“For 4 or 5 of us (on our street) it was football direct. But it wasn’t just football. We played tennis, table tennis, floorball, ice hockey. In the street I grew up it was mainly ‘sports families’, it became a ‘sports street’ and this is how I got in to sport”. (Eric Forsberg, RB Leipzig, Nationalteam Sweden)
A wonderful and must read article. Rosenbaum shows that the role of the coach has changed from „showing how to do it right“ to a guidance and learning process manager. Also the „learning process“ itself has changed from „practice mode“ with the focus on the technique of skills thought as the basis to play the game to a „game mode“ with a lot more tools than traditional approach from the beginning.
*“Daniel L. Rosenbaum is a Wingate Institute and ITF Level 2 Coach with a Social Sciences bachelor degree from the University of Sao Paulo. During a long and successful career he has done a lot in the Tennis industry and makes a strong contribution to enrich and improve players and coaches. Since 1982 he has been working at all the levels designing and implementing tennis programs for young beginners, adults, juniors and professional players, promoting the game and the participation in sport. As an assistant, speaker and producer, Daniel has participated in several national and international tennis courses, conferences and workshops; has been conducting more then 200 coaches courses and is responsible for thousands of certifications
Among many activities he founded with Carlos Kirmayr and coordinated the Coaches Education Department for the Brazilian Tennis Confederation and directed the Achievement Program at the Israel Tennis Centers.“
The Blog www.innercoaching-blog.de now has the title
„Coaching in sports – new ways in learning“. Started with the thoughts and ideas of Timothy Gallwey and others about Inner Game and Inner Coaching the scaffolding of the blog is more. From there, we started thinking outside the box.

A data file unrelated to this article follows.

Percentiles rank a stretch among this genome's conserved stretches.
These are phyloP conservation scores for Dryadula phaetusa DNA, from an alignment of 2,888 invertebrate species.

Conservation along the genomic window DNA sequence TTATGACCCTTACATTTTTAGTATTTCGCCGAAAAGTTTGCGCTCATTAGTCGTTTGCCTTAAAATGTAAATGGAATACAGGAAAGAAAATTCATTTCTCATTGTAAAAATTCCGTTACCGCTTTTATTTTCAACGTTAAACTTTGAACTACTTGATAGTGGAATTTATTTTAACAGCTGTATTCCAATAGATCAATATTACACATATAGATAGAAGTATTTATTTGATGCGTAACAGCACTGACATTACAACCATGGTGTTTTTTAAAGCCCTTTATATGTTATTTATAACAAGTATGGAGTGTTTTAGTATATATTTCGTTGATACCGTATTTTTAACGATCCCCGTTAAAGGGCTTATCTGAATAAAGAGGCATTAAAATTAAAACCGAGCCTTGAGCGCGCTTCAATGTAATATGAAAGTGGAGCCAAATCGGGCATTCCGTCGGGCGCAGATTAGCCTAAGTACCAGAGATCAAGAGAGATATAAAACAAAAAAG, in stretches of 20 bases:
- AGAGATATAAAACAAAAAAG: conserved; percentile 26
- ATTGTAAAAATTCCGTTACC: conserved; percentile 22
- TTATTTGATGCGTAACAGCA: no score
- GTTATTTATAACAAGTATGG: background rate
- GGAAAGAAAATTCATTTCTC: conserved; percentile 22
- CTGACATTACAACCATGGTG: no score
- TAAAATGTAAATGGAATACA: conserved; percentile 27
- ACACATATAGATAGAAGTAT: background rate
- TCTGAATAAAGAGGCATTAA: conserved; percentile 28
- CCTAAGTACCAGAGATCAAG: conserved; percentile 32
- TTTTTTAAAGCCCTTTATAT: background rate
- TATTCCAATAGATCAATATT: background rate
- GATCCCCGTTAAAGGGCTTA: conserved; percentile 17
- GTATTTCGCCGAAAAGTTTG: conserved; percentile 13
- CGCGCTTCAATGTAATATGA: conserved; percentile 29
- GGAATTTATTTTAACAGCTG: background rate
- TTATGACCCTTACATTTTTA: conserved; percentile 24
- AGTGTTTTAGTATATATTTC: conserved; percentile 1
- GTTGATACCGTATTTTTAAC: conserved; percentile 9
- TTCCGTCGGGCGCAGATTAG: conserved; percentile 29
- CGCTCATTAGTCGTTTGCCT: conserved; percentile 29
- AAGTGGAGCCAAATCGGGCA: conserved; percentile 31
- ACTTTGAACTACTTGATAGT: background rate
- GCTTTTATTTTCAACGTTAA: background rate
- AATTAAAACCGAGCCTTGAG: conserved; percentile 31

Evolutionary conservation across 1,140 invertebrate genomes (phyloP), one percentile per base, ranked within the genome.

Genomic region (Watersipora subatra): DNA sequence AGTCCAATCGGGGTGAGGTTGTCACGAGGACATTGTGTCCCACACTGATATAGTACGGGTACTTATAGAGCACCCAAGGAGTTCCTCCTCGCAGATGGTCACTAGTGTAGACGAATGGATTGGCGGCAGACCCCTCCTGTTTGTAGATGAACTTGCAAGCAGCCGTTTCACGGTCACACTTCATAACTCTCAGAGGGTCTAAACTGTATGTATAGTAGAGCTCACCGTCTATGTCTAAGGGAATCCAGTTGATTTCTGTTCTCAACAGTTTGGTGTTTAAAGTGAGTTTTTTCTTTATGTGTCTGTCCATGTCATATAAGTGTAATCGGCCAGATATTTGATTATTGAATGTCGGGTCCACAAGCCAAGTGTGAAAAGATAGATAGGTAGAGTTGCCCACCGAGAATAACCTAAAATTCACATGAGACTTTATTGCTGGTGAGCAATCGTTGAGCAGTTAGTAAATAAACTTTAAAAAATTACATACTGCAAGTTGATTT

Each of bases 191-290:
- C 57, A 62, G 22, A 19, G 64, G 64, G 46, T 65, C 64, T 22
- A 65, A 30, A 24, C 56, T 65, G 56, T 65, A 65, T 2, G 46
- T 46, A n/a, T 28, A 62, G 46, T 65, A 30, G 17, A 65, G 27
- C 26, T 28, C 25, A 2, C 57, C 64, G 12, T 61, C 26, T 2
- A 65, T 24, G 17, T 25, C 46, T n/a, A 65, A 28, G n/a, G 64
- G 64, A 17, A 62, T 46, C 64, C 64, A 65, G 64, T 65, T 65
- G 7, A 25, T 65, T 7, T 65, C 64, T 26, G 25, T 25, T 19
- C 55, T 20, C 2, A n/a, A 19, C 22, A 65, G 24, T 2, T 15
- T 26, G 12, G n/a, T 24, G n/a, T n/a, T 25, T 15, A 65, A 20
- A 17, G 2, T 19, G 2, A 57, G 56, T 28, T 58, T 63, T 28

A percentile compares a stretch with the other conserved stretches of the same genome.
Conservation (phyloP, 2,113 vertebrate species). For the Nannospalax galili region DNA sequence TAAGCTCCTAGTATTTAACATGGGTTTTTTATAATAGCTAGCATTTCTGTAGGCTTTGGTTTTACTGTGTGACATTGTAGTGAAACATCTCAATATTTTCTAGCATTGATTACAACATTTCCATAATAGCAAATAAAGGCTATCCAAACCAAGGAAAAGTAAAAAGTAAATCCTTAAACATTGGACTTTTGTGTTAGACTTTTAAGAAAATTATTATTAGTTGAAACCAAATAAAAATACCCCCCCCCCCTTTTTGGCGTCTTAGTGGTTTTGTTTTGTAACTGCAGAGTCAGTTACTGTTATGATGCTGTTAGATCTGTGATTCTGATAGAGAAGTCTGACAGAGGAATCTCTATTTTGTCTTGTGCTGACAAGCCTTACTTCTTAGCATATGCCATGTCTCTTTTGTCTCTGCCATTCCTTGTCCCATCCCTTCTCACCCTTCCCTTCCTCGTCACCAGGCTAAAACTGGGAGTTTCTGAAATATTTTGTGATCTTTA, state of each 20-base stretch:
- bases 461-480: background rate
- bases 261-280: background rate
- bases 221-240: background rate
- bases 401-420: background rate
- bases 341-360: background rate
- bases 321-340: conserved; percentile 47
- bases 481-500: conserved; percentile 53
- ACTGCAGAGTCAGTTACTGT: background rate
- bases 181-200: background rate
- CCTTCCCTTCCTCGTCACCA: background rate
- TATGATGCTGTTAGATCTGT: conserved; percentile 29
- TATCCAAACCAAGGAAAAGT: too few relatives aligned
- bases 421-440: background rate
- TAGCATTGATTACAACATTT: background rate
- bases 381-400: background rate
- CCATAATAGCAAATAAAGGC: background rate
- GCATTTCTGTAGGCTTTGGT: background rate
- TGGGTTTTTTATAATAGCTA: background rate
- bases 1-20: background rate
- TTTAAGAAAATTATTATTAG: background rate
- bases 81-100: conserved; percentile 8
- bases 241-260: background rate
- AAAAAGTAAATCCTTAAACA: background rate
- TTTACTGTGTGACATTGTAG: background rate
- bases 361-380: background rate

We included all aspects with an evidence-based background that deliver a change in coaching in sports („new ways in learning“): constraints led approach, external focus, differential learning, non-linear pedagogy, implicit learning, theory of dynamical systems,….
„Game appreciation and the development of tactical awareness should precede development of the motor skills of a game: Ideas related to ‚what to do‘ and ‚when to do‘ should precede ‚how to do it‘!“ (Rink, French & Tjeerdsma)
„Players have to learn to play – they do not necessarily need to know a lot.“ (E. J. Hossner)
„The research on teaching games ist exciting and demonstrates the willingness to move the discussion of which ist the best way to teach beyond an ‚I believe“ stage.“ (Fink, French & Tjeerdsma, 1996)
Mark O’Sullivan, talking about non-linear pedagogy in coaches conferences in soccer in Sweden and practicing in his swedish club, was confrontated with an academy club presentation presenting its methodology as deliberate practice and explicit instructions using a research from Canada in mathematics (class room) on the short coming of discovery learning as scientific proof to why guided discovery should not be used in football training.
Marks question was: should research that has been done in one learning domain like the classroom be used as proof to explain learning in another domain such as football training (dynamic environment)? There was a very interesting discussion about this.
There is no doubt, that there are a lot of studies about the advantages of implicit learning in sport. Implicit or explicit learning weiterlesen
Der Artikel aus TennisSport 4/2018 über non-lineare Pädagogik und implizites Lernen am Beispiel des Aufschlags im Tennis. Viel Spaß beim Lesen und Umsetzen.